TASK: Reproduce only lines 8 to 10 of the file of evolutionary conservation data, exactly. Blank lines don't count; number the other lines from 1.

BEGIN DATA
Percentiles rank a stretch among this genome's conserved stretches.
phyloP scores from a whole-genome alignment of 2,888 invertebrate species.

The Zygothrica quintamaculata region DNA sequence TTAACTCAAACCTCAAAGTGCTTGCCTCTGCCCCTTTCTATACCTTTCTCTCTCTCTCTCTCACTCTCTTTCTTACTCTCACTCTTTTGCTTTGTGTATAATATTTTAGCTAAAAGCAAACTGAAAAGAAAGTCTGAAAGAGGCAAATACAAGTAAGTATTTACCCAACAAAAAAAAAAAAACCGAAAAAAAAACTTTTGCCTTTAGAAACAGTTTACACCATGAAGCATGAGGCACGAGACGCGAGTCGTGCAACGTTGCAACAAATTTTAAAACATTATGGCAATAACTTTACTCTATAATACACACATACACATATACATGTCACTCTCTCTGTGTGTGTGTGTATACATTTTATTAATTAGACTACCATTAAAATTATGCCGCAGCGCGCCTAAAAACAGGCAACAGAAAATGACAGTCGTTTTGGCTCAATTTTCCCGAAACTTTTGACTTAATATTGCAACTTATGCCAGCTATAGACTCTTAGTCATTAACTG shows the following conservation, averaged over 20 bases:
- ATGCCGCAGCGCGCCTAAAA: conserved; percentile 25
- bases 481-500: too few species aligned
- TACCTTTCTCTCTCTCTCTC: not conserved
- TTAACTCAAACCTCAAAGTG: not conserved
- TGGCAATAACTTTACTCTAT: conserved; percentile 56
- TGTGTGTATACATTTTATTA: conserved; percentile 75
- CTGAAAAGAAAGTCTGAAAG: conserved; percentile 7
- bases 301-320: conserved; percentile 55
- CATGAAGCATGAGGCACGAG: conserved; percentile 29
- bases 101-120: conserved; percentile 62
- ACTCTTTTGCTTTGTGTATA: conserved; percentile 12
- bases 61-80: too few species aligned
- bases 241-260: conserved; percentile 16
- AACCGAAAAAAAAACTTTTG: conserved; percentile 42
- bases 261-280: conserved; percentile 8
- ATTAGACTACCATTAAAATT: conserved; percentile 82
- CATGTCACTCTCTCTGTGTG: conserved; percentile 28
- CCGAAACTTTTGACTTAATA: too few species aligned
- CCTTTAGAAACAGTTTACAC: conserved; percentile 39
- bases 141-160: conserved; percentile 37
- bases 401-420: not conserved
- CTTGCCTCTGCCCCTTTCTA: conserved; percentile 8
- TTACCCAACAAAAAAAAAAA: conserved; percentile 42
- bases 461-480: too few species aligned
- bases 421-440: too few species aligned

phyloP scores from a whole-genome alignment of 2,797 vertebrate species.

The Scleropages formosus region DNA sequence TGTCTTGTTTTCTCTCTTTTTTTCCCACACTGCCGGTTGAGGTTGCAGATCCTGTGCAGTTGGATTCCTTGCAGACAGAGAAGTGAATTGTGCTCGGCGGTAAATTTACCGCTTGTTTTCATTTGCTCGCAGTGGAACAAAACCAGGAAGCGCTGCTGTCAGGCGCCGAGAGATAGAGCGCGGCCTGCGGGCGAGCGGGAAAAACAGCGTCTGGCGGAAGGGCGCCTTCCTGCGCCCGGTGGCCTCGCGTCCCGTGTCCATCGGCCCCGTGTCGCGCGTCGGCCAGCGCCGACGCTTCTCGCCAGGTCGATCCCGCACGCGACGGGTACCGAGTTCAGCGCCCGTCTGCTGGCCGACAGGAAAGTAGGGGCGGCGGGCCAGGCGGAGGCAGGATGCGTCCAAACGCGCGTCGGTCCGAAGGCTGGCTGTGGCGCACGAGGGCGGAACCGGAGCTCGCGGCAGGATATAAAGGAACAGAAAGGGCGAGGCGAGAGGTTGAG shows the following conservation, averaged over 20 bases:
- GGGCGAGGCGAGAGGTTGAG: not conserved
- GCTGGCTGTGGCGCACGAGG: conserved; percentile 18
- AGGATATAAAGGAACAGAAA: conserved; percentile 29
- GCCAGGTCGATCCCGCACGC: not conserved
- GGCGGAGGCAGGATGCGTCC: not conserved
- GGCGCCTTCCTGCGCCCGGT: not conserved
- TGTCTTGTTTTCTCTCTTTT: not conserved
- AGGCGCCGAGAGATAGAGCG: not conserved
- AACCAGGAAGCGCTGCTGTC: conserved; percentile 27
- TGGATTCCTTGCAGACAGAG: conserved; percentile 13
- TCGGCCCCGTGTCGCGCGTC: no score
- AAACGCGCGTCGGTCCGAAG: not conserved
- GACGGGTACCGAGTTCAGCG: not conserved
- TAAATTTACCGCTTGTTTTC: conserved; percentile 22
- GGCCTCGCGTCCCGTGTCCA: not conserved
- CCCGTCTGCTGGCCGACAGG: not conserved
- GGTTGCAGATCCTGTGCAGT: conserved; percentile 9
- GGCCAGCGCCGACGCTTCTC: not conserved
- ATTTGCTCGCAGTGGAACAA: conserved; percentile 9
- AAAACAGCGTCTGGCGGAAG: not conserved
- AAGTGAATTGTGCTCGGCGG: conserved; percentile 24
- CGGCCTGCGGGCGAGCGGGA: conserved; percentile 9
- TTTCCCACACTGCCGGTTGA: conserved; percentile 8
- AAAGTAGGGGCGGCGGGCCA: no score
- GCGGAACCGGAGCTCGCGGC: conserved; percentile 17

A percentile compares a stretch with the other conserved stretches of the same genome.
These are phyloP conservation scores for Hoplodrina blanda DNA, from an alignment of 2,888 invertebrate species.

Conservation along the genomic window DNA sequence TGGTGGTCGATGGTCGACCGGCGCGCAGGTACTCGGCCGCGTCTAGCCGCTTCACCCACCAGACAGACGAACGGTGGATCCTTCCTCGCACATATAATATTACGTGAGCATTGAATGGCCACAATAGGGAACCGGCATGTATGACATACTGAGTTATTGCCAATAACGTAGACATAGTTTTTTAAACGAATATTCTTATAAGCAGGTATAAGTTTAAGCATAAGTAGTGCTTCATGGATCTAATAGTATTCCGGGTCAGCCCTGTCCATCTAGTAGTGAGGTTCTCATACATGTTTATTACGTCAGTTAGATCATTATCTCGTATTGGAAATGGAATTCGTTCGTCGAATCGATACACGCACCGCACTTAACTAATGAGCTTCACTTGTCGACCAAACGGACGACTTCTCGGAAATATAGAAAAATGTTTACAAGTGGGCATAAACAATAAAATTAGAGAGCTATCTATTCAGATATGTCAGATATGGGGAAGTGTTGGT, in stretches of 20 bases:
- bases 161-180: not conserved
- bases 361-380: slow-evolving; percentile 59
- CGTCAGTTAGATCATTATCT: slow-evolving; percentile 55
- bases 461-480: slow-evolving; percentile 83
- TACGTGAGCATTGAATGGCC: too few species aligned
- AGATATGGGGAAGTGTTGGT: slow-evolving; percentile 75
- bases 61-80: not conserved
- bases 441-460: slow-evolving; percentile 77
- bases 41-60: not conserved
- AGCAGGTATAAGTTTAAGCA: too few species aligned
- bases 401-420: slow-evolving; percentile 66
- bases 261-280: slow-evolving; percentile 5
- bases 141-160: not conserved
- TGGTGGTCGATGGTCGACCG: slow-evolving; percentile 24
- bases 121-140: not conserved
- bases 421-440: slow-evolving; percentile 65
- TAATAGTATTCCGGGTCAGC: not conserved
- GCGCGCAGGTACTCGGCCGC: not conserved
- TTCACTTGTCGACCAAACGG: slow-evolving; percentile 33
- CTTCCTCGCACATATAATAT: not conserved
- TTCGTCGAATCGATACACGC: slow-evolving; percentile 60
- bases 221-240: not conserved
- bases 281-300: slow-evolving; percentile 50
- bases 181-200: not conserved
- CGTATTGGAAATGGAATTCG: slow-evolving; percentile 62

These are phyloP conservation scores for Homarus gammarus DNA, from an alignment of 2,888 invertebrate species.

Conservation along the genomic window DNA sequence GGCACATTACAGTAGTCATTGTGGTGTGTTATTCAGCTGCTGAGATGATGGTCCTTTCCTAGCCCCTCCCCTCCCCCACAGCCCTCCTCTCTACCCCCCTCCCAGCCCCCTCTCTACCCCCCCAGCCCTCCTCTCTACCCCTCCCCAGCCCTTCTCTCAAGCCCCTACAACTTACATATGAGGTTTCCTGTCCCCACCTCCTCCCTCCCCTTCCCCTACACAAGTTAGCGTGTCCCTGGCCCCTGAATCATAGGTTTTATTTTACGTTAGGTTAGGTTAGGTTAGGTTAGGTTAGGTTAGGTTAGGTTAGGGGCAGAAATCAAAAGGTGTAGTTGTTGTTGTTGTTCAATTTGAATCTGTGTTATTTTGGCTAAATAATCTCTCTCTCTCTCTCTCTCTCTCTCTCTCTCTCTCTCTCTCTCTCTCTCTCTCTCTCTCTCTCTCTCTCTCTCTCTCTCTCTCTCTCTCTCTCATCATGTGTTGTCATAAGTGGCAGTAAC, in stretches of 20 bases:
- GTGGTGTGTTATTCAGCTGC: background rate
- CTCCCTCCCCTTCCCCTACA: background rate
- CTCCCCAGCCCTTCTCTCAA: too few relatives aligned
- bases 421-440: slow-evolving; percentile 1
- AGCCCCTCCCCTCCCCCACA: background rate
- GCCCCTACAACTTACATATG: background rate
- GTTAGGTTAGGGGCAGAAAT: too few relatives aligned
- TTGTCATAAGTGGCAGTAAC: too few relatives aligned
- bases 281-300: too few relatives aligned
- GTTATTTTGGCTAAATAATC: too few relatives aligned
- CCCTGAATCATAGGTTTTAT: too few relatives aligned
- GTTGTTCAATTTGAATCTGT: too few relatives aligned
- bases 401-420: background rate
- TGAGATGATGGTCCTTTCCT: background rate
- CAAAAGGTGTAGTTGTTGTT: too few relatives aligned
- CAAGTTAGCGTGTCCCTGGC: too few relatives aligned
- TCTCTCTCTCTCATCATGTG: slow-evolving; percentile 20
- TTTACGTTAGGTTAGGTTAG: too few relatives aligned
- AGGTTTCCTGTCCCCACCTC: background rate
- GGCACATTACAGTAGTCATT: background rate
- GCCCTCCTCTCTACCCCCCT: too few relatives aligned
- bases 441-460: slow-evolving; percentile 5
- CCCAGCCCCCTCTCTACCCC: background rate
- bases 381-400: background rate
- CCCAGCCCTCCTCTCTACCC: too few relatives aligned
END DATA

- TGGCAATAACTTTACTCTAT: conserved; percentile 56
- TGTGTGTATACATTTTATTA: conserved; percentile 75
- CTGAAAAGAAAGTCTGAAAG: conserved; percentile 7